Now and because of this whatever you do in either side of the armature will get reflected to the other side automagically, so now, lets’ just adjust every bone to where it should be relative to our character, by selecting them with RMB, and then moving them around with G and rotating with R
Awesome, now your ready to create your rig!
go to the armature panel in the properties,
now go down usually to the end of the menu, there you’ll find
Hit the button!, it’ll take 2 or 3 seconds and bam!
You’ll notice a few things now, first, you’re no longer in edit mode, and now you have two armatures, plus your outliner is filled with garbage, we’ll figure out what’s all of this.
Select the old armature (the one you modified just a few seconds ago)
and move it to an other layer by hitting M and then clicking one of the squares.
We’ll keep that armature for a bit if we need to refine something.
then let’s go to the last layer
And as you can see there are a bunch of objects that are the shapes that the armature has to be controlled, you can usually just delete them, but I like to keep them around until I call the rig finished, in the mean time to have them not mess up my outliner select them all, and then parent to the one called WGT-root by hitting Ctrl+P and selecting “Object”
now in your outliner they’ll all be hidden under that one that we selected last.
those lines that appeared are indicators that the objects are linked via parenting, if it bothers you too much, just make them dissapear by going to the Display panel on the N menu, and then unchecking “Relationship Lines”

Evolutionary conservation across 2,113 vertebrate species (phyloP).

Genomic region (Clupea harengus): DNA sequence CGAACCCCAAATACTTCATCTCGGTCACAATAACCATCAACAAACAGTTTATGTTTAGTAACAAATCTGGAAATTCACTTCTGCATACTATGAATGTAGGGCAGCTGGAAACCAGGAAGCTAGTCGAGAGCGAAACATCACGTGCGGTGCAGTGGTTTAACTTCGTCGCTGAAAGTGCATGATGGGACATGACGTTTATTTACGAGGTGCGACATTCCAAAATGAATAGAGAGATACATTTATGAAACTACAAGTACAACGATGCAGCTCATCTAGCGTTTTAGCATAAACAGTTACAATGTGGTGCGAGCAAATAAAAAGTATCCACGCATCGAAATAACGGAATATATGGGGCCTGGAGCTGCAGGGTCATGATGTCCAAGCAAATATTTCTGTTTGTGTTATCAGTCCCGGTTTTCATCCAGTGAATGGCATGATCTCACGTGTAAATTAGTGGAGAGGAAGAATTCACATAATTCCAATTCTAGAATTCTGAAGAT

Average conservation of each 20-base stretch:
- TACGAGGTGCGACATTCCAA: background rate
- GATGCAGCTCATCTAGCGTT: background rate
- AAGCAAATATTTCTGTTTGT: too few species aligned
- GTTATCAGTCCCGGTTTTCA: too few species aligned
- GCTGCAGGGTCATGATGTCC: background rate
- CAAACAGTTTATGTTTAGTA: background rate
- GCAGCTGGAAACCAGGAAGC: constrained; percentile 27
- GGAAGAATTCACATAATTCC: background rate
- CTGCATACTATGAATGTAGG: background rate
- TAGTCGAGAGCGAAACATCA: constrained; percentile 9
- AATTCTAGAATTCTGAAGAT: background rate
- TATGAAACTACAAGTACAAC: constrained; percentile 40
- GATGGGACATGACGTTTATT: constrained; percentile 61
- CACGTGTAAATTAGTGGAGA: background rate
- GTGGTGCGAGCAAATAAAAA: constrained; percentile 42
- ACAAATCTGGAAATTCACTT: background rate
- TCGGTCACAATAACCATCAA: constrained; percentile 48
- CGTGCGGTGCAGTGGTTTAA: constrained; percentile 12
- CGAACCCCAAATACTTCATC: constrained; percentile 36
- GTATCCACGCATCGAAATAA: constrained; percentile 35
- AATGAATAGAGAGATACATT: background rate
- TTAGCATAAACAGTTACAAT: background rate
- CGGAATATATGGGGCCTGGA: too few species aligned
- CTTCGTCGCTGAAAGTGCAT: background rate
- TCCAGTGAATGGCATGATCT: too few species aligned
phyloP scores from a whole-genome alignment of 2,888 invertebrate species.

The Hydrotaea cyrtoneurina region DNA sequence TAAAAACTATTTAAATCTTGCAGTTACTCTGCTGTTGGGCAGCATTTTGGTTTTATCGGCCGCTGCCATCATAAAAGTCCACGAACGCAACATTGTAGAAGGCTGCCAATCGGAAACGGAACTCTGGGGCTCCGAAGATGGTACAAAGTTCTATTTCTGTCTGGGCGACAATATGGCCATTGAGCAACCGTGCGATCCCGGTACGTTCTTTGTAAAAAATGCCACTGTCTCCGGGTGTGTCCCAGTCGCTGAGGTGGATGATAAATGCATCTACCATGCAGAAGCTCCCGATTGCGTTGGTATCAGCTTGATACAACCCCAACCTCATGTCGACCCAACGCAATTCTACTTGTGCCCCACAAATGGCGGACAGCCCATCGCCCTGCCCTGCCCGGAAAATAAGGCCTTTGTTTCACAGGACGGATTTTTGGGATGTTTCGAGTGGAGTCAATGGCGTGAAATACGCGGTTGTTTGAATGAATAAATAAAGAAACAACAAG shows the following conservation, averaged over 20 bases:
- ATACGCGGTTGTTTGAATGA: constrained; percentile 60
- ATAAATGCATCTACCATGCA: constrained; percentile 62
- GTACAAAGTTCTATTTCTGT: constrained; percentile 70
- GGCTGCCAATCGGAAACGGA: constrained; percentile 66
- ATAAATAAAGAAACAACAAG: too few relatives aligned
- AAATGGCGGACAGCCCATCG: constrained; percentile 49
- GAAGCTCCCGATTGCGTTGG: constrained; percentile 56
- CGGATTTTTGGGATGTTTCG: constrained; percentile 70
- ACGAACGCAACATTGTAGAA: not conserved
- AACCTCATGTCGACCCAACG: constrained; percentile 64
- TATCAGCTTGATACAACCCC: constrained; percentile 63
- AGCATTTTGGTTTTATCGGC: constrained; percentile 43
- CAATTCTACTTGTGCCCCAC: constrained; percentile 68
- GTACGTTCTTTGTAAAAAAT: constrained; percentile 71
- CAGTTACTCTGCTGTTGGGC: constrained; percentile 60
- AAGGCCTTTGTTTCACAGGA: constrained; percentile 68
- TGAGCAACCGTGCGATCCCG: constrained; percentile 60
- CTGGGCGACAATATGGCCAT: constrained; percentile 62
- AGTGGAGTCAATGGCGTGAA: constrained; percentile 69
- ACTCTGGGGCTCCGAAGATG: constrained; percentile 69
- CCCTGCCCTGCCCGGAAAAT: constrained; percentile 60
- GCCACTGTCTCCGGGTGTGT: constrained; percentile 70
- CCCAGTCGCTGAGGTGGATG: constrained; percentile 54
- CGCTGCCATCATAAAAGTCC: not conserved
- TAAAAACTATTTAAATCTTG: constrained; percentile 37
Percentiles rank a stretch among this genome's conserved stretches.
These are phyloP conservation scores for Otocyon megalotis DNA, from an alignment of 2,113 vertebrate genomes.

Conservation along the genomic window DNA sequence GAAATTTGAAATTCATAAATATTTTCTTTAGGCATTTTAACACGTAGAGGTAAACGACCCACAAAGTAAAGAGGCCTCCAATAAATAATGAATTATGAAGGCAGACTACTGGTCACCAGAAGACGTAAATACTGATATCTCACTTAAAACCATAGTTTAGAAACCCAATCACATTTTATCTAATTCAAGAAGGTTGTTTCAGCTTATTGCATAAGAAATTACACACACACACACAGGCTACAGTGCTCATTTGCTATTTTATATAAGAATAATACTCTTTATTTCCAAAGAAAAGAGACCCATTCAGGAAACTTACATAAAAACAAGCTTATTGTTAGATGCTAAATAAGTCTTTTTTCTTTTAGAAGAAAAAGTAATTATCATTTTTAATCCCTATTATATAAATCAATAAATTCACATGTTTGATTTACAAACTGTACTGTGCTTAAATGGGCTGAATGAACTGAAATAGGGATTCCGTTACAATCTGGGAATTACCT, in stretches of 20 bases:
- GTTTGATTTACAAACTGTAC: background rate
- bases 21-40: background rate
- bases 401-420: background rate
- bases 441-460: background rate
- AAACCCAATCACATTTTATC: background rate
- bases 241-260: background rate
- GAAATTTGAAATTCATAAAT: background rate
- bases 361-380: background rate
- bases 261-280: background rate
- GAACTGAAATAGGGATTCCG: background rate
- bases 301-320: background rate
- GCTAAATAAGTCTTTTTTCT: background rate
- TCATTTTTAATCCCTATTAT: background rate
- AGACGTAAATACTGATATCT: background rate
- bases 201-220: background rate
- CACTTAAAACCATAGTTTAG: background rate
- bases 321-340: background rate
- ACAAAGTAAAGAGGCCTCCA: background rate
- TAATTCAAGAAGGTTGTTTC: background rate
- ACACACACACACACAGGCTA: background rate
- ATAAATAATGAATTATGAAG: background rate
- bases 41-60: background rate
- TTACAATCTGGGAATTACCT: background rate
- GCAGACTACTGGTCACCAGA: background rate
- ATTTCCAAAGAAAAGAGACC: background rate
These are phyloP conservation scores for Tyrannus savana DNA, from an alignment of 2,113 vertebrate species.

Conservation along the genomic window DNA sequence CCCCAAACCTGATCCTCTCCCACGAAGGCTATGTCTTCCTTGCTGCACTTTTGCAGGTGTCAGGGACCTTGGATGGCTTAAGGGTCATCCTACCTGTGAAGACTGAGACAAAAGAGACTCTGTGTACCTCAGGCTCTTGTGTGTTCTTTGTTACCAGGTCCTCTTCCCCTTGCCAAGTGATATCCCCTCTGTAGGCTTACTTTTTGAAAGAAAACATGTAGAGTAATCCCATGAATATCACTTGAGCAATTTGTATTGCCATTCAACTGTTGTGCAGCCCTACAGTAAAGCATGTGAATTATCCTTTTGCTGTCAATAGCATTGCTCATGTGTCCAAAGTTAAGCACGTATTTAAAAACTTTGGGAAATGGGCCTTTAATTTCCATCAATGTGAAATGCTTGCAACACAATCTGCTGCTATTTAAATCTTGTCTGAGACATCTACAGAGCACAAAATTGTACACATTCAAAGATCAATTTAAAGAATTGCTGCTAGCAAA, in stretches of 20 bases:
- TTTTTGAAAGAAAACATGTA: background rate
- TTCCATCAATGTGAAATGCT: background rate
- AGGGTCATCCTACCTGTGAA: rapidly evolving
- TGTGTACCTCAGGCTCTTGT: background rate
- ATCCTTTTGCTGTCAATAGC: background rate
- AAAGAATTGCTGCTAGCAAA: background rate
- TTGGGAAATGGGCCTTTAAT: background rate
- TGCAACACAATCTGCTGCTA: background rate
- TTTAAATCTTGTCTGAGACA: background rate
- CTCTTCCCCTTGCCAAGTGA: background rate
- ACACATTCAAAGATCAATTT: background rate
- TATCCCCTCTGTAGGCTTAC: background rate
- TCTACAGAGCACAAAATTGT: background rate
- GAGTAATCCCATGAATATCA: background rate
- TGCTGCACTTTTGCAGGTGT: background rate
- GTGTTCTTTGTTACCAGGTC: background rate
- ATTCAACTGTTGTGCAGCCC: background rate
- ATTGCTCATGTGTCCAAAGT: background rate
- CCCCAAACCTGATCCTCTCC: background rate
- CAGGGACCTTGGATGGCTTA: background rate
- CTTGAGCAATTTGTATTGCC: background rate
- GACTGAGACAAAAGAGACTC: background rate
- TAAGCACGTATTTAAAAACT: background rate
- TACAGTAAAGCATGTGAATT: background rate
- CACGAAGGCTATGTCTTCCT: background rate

Go back to layer one
Now you’re ready to try to skin your character, and i don’t mean to play taxidermist, I mean link your character to the rig so it can get deformation.
to do this, select all the objects of your character, clothes, arms, legs, heads, because your character can often be several objects instead of one… and at the end select the armature called “rig” and since you already know how to parent, hit Ctrl+P and then select “With Automatic Weights”
not much seems to happen afterwards, but If you select your geometry and go to the modifier panel you’ll see there is a modifier called armature, and in the object data panel you’ll see several vertex groups have been created
Go select your amature, get it to Pose Mode
now select any controller to start deforming your character and pose away!
Great, you’ll notice that usually the head isnt very well weighted, it ends up deformed by the neck and so in positions a bit more extreme you clearly see that is twisted or bent
to fix this, we’ll go to the armature panel and select the layer where the DEF bones are, these are the only bones that are actually deforming your character, so we need to have that one selected to do some weight-painting